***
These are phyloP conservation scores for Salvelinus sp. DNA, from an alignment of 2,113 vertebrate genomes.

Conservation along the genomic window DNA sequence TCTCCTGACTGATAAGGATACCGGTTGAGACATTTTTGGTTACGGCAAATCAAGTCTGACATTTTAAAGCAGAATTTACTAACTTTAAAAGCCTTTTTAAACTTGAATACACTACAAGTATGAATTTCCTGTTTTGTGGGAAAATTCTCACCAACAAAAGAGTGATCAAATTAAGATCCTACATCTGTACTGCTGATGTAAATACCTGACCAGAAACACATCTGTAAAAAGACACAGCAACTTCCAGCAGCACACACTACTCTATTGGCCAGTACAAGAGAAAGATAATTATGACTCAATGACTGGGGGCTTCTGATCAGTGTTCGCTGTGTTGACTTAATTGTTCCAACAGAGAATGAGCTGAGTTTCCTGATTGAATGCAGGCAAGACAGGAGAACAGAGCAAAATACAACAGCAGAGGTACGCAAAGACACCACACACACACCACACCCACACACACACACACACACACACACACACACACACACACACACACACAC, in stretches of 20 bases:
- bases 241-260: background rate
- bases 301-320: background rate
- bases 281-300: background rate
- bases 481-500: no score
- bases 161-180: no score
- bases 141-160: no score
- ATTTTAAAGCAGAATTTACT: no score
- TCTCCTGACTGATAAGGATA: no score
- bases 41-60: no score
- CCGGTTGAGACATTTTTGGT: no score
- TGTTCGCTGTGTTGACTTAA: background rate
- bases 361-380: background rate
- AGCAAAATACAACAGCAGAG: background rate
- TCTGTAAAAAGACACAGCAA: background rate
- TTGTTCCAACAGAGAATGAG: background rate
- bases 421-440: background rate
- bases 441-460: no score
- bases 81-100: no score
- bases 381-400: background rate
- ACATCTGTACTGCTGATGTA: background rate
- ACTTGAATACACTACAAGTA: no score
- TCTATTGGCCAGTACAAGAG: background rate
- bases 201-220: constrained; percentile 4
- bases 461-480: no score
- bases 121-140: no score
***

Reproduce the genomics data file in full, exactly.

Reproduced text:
These are phyloP conservation scores for Salvelinus sp. DNA, from an alignment of 2,113 vertebrate genomes.

Conservation along the genomic window DNA sequence TCTCCTGACTGATAAGGATACCGGTTGAGACATTTTTGGTTACGGCAAATCAAGTCTGACATTTTAAAGCAGAATTTACTAACTTTAAAAGCCTTTTTAAACTTGAATACACTACAAGTATGAATTTCCTGTTTTGTGGGAAAATTCTCACCAACAAAAGAGTGATCAAATTAAGATCCTACATCTGTACTGCTGATGTAAATACCTGACCAGAAACACATCTGTAAAAAGACACAGCAACTTCCAGCAGCACACACTACTCTATTGGCCAGTACAAGAGAAAGATAATTATGACTCAATGACTGGGGGCTTCTGATCAGTGTTCGCTGTGTTGACTTAATTGTTCCAACAGAGAATGAGCTGAGTTTCCTGATTGAATGCAGGCAAGACAGGAGAACAGAGCAAAATACAACAGCAGAGGTACGCAAAGACACCACACACACACCACACCCACACACACACACACACACACACACACACACACACACACACACACACAC, in stretches of 20 bases:
- bases 241-260: background rate
- bases 301-320: background rate
- bases 281-300: background rate
- bases 481-500: no score
- bases 161-180: no score
- bases 141-160: no score
- ATTTTAAAGCAGAATTTACT: no score
- TCTCCTGACTGATAAGGATA: no score
- bases 41-60: no score
- CCGGTTGAGACATTTTTGGT: no score
- TGTTCGCTGTGTTGACTTAA: background rate
- bases 361-380: background rate
- AGCAAAATACAACAGCAGAG: background rate
- TCTGTAAAAAGACACAGCAA: background rate
- TTGTTCCAACAGAGAATGAG: background rate
- bases 421-440: background rate
- bases 441-460: no score
- bases 81-100: no score
- bases 381-400: background rate
- ACATCTGTACTGCTGATGTA: background rate
- ACTTGAATACACTACAAGTA: no score
- TCTATTGGCCAGTACAAGAG: background rate
- bases 201-220: constrained; percentile 4
- bases 461-480: no score
- bases 121-140: no score